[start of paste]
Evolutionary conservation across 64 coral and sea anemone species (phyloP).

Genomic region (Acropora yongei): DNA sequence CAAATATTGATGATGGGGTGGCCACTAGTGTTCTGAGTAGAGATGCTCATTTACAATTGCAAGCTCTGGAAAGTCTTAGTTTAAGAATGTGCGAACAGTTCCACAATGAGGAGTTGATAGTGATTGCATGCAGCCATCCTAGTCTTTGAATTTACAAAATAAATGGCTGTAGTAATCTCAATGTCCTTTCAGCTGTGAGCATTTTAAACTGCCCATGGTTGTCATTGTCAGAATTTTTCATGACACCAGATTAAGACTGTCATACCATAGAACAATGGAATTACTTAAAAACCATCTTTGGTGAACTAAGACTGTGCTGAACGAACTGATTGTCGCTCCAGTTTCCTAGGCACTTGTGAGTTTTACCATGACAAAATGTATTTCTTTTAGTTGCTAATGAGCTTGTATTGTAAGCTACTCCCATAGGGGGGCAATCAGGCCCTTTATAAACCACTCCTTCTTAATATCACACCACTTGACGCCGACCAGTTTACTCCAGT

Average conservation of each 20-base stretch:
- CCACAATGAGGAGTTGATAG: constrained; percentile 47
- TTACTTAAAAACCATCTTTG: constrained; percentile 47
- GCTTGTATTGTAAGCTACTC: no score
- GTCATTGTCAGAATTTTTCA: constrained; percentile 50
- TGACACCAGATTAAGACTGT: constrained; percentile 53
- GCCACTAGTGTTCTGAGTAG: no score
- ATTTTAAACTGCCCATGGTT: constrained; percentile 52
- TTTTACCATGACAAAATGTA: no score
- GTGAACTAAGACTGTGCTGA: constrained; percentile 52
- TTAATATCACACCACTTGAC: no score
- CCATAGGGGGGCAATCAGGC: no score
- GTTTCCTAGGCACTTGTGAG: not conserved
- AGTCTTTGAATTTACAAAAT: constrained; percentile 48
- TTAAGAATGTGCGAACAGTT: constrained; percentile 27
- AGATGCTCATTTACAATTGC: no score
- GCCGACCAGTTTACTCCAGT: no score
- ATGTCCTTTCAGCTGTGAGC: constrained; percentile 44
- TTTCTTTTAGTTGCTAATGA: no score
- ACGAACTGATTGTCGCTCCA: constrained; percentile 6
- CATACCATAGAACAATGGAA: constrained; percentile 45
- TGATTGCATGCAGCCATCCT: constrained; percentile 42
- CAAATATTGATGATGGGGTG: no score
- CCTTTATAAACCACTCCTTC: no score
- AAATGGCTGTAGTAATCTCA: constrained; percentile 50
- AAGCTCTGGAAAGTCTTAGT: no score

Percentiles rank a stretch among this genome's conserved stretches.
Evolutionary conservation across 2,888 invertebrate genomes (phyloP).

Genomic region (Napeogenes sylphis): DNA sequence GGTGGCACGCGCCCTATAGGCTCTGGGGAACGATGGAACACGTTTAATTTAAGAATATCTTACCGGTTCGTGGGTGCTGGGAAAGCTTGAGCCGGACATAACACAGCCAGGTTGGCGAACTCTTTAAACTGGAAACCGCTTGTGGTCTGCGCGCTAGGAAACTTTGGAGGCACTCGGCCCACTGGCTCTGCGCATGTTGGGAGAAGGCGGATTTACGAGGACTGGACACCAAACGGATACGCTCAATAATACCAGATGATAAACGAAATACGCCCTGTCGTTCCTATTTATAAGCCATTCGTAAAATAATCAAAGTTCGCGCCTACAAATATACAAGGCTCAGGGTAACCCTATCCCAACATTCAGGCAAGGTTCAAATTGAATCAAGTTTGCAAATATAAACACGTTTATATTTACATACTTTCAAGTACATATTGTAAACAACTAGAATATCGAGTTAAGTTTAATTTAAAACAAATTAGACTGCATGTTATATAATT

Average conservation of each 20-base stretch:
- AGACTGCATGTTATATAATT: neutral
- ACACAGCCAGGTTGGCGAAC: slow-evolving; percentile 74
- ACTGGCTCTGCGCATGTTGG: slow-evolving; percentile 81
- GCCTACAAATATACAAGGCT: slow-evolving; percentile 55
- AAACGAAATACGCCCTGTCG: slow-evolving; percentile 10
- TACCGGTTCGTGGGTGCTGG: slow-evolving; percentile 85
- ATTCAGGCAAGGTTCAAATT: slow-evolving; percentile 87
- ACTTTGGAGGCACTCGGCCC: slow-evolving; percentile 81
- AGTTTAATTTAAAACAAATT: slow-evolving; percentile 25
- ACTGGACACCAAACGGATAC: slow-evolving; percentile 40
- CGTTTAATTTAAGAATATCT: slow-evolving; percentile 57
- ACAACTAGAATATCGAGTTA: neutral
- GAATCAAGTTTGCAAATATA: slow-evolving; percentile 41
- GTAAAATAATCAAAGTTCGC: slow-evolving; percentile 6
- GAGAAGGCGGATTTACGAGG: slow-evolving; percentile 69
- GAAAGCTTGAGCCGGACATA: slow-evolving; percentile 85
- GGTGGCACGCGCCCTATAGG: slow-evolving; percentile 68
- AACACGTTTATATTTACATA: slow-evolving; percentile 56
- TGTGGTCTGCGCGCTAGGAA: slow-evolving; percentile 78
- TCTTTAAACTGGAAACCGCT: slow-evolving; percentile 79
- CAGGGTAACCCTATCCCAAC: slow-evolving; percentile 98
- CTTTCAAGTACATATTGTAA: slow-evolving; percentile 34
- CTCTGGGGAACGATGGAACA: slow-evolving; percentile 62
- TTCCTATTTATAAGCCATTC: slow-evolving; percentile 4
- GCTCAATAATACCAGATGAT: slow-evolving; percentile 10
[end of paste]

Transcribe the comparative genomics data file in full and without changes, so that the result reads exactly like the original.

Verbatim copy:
Evolutionary conservation across 64 coral and sea anemone species (phyloP).

Genomic region (Acropora yongei): DNA sequence CAAATATTGATGATGGGGTGGCCACTAGTGTTCTGAGTAGAGATGCTCATTTACAATTGCAAGCTCTGGAAAGTCTTAGTTTAAGAATGTGCGAACAGTTCCACAATGAGGAGTTGATAGTGATTGCATGCAGCCATCCTAGTCTTTGAATTTACAAAATAAATGGCTGTAGTAATCTCAATGTCCTTTCAGCTGTGAGCATTTTAAACTGCCCATGGTTGTCATTGTCAGAATTTTTCATGACACCAGATTAAGACTGTCATACCATAGAACAATGGAATTACTTAAAAACCATCTTTGGTGAACTAAGACTGTGCTGAACGAACTGATTGTCGCTCCAGTTTCCTAGGCACTTGTGAGTTTTACCATGACAAAATGTATTTCTTTTAGTTGCTAATGAGCTTGTATTGTAAGCTACTCCCATAGGGGGGCAATCAGGCCCTTTATAAACCACTCCTTCTTAATATCACACCACTTGACGCCGACCAGTTTACTCCAGT

Average conservation of each 20-base stretch:
- CCACAATGAGGAGTTGATAG: constrained; percentile 47
- TTACTTAAAAACCATCTTTG: constrained; percentile 47
- GCTTGTATTGTAAGCTACTC: no score
- GTCATTGTCAGAATTTTTCA: constrained; percentile 50
- TGACACCAGATTAAGACTGT: constrained; percentile 53
- GCCACTAGTGTTCTGAGTAG: no score
- ATTTTAAACTGCCCATGGTT: constrained; percentile 52
- TTTTACCATGACAAAATGTA: no score
- GTGAACTAAGACTGTGCTGA: constrained; percentile 52
- TTAATATCACACCACTTGAC: no score
- CCATAGGGGGGCAATCAGGC: no score
- GTTTCCTAGGCACTTGTGAG: not conserved
- AGTCTTTGAATTTACAAAAT: constrained; percentile 48
- TTAAGAATGTGCGAACAGTT: constrained; percentile 27
- AGATGCTCATTTACAATTGC: no score
- GCCGACCAGTTTACTCCAGT: no score
- ATGTCCTTTCAGCTGTGAGC: constrained; percentile 44
- TTTCTTTTAGTTGCTAATGA: no score
- ACGAACTGATTGTCGCTCCA: constrained; percentile 6
- CATACCATAGAACAATGGAA: constrained; percentile 45
- TGATTGCATGCAGCCATCCT: constrained; percentile 42
- CAAATATTGATGATGGGGTG: no score
- CCTTTATAAACCACTCCTTC: no score
- AAATGGCTGTAGTAATCTCA: constrained; percentile 50
- AAGCTCTGGAAAGTCTTAGT: no score

Percentiles rank a stretch among this genome's conserved stretches.
Evolutionary conservation across 2,888 invertebrate genomes (phyloP).

Genomic region (Napeogenes sylphis): DNA sequence GGTGGCACGCGCCCTATAGGCTCTGGGGAACGATGGAACACGTTTAATTTAAGAATATCTTACCGGTTCGTGGGTGCTGGGAAAGCTTGAGCCGGACATAACACAGCCAGGTTGGCGAACTCTTTAAACTGGAAACCGCTTGTGGTCTGCGCGCTAGGAAACTTTGGAGGCACTCGGCCCACTGGCTCTGCGCATGTTGGGAGAAGGCGGATTTACGAGGACTGGACACCAAACGGATACGCTCAATAATACCAGATGATAAACGAAATACGCCCTGTCGTTCCTATTTATAAGCCATTCGTAAAATAATCAAAGTTCGCGCCTACAAATATACAAGGCTCAGGGTAACCCTATCCCAACATTCAGGCAAGGTTCAAATTGAATCAAGTTTGCAAATATAAACACGTTTATATTTACATACTTTCAAGTACATATTGTAAACAACTAGAATATCGAGTTAAGTTTAATTTAAAACAAATTAGACTGCATGTTATATAATT

Average conservation of each 20-base stretch:
- AGACTGCATGTTATATAATT: neutral
- ACACAGCCAGGTTGGCGAAC: slow-evolving; percentile 74
- ACTGGCTCTGCGCATGTTGG: slow-evolving; percentile 81
- GCCTACAAATATACAAGGCT: slow-evolving; percentile 55
- AAACGAAATACGCCCTGTCG: slow-evolving; percentile 10
- TACCGGTTCGTGGGTGCTGG: slow-evolving; percentile 85
- ATTCAGGCAAGGTTCAAATT: slow-evolving; percentile 87
- ACTTTGGAGGCACTCGGCCC: slow-evolving; percentile 81
- AGTTTAATTTAAAACAAATT: slow-evolving; percentile 25
- ACTGGACACCAAACGGATAC: slow-evolving; percentile 40
- CGTTTAATTTAAGAATATCT: slow-evolving; percentile 57
- ACAACTAGAATATCGAGTTA: neutral
- GAATCAAGTTTGCAAATATA: slow-evolving; percentile 41
- GTAAAATAATCAAAGTTCGC: slow-evolving; percentile 6
- GAGAAGGCGGATTTACGAGG: slow-evolving; percentile 69
- GAAAGCTTGAGCCGGACATA: slow-evolving; percentile 85
- GGTGGCACGCGCCCTATAGG: slow-evolving; percentile 68
- AACACGTTTATATTTACATA: slow-evolving; percentile 56
- TGTGGTCTGCGCGCTAGGAA: slow-evolving; percentile 78
- TCTTTAAACTGGAAACCGCT: slow-evolving; percentile 79
- CAGGGTAACCCTATCCCAAC: slow-evolving; percentile 98
- CTTTCAAGTACATATTGTAA: slow-evolving; percentile 34
- CTCTGGGGAACGATGGAACA: slow-evolving; percentile 62
- TTCCTATTTATAAGCCATTC: slow-evolving; percentile 4
- GCTCAATAATACCAGATGAT: slow-evolving; percentile 10